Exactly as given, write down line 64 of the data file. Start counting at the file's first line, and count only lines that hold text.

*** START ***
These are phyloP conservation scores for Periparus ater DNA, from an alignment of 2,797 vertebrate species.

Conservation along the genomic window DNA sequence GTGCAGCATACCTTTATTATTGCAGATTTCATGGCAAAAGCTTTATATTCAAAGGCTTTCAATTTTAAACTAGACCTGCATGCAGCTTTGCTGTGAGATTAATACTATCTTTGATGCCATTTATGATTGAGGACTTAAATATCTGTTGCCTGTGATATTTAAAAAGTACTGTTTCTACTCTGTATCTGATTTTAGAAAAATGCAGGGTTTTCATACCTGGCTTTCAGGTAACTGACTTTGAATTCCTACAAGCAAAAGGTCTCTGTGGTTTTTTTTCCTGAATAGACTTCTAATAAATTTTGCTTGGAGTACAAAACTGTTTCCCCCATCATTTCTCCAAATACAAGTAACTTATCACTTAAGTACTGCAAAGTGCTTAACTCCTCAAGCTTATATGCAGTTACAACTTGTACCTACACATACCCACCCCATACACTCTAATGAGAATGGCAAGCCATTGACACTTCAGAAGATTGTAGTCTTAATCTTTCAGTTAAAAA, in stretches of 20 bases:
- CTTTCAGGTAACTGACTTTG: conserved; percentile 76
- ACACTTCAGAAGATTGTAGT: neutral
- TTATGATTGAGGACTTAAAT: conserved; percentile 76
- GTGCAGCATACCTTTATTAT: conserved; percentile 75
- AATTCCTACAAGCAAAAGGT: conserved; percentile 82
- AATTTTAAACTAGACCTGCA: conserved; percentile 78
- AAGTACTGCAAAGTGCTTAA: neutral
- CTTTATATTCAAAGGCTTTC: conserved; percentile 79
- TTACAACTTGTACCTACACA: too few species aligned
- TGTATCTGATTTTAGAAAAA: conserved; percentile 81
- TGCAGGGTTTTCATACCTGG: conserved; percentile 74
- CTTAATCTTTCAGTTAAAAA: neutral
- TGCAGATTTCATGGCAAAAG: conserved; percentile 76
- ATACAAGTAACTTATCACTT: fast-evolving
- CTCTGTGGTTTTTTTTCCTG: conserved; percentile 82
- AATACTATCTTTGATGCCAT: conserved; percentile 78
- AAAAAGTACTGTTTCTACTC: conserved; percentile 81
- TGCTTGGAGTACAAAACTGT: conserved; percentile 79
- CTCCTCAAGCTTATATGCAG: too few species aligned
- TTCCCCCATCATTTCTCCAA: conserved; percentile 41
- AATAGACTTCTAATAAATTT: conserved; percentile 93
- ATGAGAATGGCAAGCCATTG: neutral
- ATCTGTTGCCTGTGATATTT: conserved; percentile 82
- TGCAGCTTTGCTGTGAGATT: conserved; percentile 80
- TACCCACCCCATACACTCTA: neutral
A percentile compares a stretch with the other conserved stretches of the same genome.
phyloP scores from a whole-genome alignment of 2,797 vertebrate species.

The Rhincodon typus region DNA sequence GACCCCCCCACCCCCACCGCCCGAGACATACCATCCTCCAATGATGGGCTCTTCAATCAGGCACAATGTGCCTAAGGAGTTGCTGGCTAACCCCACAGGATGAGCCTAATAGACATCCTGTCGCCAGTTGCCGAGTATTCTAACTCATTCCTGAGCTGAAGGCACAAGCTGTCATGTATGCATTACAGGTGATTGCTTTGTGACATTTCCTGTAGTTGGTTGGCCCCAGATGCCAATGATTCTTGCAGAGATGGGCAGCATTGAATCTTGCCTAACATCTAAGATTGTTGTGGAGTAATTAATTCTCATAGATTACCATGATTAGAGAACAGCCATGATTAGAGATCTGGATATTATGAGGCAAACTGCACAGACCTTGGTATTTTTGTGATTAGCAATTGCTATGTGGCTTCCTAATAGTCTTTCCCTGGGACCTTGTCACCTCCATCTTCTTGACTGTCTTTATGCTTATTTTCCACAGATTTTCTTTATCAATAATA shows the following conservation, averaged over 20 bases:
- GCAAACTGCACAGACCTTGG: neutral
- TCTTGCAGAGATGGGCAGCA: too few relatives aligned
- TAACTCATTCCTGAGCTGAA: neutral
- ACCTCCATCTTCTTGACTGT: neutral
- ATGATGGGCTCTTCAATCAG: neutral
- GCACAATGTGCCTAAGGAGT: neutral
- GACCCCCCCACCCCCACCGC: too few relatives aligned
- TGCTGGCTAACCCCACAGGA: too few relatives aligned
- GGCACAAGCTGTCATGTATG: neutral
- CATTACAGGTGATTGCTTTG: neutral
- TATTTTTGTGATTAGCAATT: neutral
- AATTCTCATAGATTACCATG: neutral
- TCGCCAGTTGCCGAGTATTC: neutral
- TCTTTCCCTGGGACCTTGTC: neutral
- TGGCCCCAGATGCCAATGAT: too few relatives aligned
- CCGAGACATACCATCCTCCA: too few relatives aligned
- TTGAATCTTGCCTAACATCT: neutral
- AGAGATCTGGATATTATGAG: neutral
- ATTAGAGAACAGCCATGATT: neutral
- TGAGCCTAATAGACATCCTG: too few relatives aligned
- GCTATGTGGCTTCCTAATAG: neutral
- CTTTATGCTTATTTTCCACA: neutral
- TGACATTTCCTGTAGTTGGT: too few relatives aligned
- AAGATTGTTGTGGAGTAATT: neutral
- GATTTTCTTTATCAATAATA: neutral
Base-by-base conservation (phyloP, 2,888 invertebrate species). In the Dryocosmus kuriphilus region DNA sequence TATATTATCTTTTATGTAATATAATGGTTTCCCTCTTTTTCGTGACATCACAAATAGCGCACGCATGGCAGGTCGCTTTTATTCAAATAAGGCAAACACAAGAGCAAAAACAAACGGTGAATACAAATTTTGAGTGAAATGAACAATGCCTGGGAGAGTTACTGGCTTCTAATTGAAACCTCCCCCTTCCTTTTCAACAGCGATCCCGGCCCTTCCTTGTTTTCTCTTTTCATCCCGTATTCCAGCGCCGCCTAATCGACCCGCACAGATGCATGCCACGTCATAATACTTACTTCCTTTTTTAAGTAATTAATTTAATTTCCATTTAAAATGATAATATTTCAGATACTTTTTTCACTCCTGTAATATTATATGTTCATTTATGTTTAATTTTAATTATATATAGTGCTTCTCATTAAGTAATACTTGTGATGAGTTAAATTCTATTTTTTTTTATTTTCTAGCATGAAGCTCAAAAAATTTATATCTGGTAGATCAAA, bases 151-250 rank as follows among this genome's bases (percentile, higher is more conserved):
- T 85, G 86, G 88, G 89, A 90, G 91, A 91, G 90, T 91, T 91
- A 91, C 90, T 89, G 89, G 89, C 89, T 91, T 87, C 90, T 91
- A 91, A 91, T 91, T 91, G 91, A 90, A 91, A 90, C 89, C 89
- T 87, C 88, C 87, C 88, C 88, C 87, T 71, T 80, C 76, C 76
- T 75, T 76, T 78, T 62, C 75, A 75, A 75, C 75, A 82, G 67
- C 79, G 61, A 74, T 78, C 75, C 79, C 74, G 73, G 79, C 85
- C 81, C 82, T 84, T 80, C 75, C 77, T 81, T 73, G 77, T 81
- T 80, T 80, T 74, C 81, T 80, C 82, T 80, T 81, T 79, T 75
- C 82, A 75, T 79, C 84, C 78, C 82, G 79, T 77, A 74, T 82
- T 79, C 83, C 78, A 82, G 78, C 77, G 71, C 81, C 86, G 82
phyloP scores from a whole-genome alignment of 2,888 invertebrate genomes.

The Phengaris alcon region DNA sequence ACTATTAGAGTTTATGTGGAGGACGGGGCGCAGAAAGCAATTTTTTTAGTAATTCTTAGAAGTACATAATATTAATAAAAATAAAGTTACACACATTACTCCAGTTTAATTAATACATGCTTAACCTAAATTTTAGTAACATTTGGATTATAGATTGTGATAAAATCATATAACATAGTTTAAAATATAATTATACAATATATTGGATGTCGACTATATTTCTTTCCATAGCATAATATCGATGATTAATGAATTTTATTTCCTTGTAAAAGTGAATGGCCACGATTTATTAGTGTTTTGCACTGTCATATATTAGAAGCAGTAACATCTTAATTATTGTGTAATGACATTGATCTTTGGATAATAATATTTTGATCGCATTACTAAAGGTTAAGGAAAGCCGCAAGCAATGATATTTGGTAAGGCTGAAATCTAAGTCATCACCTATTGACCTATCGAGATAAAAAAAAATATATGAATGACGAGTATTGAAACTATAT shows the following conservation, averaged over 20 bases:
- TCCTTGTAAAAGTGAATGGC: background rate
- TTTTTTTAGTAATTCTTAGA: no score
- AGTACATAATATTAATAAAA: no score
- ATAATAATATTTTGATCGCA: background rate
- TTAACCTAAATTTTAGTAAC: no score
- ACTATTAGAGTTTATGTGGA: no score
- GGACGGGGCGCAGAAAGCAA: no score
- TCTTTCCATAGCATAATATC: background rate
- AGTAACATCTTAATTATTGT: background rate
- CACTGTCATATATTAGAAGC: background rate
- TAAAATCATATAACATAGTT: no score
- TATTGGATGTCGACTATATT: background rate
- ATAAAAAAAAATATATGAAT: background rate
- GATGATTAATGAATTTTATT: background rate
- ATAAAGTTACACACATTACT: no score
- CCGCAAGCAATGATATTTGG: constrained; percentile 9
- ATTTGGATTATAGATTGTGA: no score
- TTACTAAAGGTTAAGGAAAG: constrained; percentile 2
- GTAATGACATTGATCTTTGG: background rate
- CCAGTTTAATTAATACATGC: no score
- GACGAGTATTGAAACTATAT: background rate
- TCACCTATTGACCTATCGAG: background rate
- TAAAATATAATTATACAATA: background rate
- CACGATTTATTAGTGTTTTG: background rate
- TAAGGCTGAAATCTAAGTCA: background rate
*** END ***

- T 80, T 80, T 74, C 81, T 80, C 82, T 80, T 81, T 79, T 75